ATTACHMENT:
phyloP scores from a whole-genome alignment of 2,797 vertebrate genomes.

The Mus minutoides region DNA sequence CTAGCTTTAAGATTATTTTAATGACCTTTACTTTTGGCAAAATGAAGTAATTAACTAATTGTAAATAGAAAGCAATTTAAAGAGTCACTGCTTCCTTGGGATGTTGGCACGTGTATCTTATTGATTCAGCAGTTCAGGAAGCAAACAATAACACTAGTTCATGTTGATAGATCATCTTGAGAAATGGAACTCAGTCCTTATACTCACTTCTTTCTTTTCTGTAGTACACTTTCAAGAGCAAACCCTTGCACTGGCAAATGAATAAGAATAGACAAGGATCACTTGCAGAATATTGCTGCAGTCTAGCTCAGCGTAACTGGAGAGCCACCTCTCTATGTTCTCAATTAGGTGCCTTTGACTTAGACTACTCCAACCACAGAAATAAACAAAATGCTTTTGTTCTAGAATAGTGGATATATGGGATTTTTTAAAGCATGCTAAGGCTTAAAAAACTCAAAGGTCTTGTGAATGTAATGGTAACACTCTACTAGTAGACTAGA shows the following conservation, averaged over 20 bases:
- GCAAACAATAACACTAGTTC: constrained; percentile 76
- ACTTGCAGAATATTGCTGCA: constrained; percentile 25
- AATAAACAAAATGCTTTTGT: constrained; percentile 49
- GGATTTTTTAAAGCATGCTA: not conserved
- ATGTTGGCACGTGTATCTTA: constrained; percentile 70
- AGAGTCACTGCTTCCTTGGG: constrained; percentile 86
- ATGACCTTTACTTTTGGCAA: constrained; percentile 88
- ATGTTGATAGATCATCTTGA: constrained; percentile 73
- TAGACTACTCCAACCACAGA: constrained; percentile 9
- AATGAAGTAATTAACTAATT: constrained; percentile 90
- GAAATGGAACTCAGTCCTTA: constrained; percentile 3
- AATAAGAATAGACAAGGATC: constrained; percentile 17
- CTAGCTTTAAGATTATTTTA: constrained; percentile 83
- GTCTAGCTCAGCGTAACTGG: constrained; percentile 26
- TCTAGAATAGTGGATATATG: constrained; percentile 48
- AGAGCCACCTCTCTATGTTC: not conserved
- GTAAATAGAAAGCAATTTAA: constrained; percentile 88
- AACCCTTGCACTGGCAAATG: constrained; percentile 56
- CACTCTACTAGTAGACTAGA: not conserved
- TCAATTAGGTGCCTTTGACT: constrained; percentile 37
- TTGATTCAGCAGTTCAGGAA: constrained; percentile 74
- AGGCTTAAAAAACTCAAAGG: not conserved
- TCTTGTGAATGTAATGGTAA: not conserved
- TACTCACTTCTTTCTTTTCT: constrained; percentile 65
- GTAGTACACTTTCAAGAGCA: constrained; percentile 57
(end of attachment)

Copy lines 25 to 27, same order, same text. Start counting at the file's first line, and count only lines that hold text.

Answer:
- TCTTGTGAATGTAATGGTAA: not conserved
- TACTCACTTCTTTCTTTTCT: constrained; percentile 65
- GTAGTACACTTTCAAGAGCA: constrained; percentile 57